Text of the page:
XHTML syntax rules
There are certain syntax rules in XHTML that must be followed.
XHTML syntax rules are not the same as the tag rules discussed in the differences between HTML and XHTML tutorial, though some of the information from that tutorial is repeated here.
The syntax rules presented in this tutorial mostly revolve around tag attributes.
Attribute names must be in lower-case
Not just attributes, but tags as well must all be in lowercase in XHTML.
Attribute values must be quoted
Attributes should always be quoted. Even though a page may appear as you intend it to even if you don't quote attributes, the page will not validate with an XHTML validator. Also, if the value given to the attribute that is not quoted has at least one space, the page may actually not appear as you intend it to.
In the above example, we omitted quotes from the value attribute of the <input> tag which in this case displays a button. The text that is supposed to be displayed on the button is "I am a button", but only "I" is displayed since it cuts off after the space. For the href attribute in the <a> tag, we omitted quotes as well, but it still works as intended.
Attributes cannot be minimized
There are some attributes in HTML that in the past have been minimized. With XHTML, this cannot be done.
A list of attributes that are minimized in HTML, and how they should be coded in XHTML:
The name attribute is replaced by the id attribute
In HTML 4.01, there are certain tags which contain a name attribute including <a>, <applet>, <frame>, <iframe>, <img>, and <map>. The name attribute is deprecated in XHTML, and the id attribute should be used instead.
NOTE: Even though the name attribute is deprecated in favor of the id attribute, use both attributes for backwards compatibility -- for older browsers like in this example:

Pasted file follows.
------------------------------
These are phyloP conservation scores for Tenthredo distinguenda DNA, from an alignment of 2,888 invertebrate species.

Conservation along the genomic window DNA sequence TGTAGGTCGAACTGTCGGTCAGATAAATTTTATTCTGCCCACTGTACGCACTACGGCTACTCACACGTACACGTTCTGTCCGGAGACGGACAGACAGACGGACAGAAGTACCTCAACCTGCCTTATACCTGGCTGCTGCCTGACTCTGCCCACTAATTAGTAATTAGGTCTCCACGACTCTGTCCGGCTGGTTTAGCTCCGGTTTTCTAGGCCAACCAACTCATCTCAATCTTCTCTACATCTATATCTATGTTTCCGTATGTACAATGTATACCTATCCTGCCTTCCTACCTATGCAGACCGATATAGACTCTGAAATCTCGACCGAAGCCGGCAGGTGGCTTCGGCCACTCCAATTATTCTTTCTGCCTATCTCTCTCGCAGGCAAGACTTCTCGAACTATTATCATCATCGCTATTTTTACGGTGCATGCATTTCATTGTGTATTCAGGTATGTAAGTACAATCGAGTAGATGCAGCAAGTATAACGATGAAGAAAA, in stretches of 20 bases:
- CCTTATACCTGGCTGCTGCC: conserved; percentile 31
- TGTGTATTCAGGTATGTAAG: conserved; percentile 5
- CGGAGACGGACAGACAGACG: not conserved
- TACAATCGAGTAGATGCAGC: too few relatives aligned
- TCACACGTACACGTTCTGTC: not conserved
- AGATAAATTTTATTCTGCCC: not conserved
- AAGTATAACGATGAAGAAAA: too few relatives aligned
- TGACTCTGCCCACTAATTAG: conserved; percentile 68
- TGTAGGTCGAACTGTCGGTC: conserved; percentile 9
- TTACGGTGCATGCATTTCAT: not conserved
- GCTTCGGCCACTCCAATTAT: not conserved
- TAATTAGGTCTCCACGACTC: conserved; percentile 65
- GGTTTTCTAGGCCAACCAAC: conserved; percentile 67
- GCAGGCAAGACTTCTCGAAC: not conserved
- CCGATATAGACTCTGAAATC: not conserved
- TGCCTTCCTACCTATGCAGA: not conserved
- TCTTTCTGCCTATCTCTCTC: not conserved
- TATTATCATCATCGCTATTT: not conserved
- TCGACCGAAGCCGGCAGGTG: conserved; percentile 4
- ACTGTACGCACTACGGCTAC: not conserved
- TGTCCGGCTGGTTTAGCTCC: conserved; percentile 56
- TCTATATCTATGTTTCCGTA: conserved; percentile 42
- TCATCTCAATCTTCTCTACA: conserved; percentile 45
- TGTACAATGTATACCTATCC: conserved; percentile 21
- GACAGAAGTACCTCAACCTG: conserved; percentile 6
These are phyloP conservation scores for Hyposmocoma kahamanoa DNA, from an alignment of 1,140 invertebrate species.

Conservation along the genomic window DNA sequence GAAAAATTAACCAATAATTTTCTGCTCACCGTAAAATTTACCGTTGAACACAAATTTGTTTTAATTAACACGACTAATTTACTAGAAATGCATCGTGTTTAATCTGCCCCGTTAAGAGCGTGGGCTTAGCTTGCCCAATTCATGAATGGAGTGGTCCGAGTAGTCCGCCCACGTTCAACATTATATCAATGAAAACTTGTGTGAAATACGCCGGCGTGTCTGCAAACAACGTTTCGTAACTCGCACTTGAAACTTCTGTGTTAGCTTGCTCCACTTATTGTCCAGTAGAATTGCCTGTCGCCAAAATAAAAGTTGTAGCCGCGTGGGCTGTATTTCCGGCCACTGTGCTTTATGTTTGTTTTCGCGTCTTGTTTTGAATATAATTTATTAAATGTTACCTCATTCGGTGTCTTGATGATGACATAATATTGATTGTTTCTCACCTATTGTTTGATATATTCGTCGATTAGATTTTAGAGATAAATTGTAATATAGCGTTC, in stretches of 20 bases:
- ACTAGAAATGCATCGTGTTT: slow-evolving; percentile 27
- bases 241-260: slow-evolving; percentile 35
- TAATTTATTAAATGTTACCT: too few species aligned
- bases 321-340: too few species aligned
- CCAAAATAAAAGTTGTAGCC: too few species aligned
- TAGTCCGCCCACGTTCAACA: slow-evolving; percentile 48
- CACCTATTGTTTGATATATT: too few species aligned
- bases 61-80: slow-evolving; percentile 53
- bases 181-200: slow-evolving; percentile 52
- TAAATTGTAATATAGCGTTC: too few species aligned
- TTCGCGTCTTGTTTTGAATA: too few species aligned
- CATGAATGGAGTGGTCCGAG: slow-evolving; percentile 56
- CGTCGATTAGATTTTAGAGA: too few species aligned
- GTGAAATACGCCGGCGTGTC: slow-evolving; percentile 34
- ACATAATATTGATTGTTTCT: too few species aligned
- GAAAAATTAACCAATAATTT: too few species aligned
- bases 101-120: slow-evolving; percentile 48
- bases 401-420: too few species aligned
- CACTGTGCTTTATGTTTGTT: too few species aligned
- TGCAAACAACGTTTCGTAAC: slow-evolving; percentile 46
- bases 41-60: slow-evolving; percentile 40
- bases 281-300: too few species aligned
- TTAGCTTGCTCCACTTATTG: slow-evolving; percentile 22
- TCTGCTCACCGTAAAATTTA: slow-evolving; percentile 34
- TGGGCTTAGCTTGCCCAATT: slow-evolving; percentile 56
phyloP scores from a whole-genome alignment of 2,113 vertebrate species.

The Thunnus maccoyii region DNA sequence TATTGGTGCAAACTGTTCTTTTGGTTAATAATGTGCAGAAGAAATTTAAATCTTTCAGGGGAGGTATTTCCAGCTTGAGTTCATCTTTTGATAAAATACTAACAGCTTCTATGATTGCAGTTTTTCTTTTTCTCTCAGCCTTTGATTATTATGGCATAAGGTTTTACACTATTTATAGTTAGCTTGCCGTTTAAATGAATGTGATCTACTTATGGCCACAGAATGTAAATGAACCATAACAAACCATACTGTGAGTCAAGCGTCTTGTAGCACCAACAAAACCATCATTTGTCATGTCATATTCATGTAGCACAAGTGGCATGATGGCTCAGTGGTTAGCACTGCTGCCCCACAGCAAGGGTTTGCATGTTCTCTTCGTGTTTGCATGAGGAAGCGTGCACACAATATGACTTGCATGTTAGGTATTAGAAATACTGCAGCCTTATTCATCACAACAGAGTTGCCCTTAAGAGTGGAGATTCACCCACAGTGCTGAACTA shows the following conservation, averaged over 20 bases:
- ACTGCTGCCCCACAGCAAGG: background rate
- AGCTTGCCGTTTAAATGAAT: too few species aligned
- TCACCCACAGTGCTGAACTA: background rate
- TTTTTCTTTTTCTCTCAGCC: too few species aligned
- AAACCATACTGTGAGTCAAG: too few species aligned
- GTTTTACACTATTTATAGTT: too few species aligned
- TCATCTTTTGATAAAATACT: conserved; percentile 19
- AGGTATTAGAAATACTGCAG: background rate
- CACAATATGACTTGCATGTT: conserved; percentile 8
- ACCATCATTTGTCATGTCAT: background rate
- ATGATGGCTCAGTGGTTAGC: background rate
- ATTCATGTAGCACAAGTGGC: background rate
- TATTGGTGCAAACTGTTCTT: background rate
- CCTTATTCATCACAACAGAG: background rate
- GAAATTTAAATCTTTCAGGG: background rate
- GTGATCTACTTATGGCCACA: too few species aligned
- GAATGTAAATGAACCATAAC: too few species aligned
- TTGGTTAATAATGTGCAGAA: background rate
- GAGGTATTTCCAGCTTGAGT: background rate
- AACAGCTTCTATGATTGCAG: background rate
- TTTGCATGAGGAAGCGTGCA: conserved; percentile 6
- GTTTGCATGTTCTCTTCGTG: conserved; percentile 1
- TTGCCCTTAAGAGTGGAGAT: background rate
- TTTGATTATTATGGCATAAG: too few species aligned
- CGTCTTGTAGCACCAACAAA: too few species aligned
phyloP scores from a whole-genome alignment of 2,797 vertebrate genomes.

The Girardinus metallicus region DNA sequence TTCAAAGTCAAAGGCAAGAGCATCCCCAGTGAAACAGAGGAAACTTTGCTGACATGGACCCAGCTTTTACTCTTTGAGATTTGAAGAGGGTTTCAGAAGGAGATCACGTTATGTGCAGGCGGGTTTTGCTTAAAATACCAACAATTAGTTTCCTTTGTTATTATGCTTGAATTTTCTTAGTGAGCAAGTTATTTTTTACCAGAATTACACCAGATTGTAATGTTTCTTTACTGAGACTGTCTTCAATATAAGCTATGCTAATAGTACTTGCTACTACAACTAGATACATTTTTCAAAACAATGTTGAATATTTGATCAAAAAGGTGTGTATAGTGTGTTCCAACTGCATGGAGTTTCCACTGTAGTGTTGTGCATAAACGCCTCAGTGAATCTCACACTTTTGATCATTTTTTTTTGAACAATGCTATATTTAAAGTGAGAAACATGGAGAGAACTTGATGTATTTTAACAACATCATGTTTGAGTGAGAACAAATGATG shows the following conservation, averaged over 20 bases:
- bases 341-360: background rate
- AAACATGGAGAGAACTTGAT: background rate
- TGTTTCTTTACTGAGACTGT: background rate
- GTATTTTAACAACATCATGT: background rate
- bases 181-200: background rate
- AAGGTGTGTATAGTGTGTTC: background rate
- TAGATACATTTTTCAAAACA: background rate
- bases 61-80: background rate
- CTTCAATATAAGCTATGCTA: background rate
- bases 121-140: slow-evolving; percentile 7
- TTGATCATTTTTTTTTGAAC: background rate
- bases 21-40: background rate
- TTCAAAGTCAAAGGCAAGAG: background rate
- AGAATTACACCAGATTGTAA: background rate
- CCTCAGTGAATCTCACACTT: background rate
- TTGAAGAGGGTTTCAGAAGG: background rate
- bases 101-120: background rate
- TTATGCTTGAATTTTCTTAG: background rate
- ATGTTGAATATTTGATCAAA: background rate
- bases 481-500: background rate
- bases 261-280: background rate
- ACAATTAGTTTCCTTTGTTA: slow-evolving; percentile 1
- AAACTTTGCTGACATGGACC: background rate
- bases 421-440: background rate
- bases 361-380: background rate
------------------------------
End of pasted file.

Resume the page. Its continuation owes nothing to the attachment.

Some elements are mandatory
XHTML documents must contain a doctype declaration as well as some mandatory elements. Mandatory XHTML elements include the html, head, body, and title elements. The title element must be located inside the head element.
A basic XHTML document with the mandatory elements (including the doctype declaration):
NOTE: The doctype declaration is NOT an XHTML element, and not part of the XHTML document. The doctype declaration is used to declare which document type the XHTML document is.
The doctype declaration as well as the different document types you can have in XHTML are covered in the XHTML document types tutorial.
The lang attribute
The lang attribute takes a value specifying the language of the content within an element. For example, "en-us" for US English, "PL" for Polish, or "JP" for Japanese. For a full list of language codes, visit our ISO language codes reference page.
The lang attribute should be used together with the xml:lang attribute and they should both have the same value.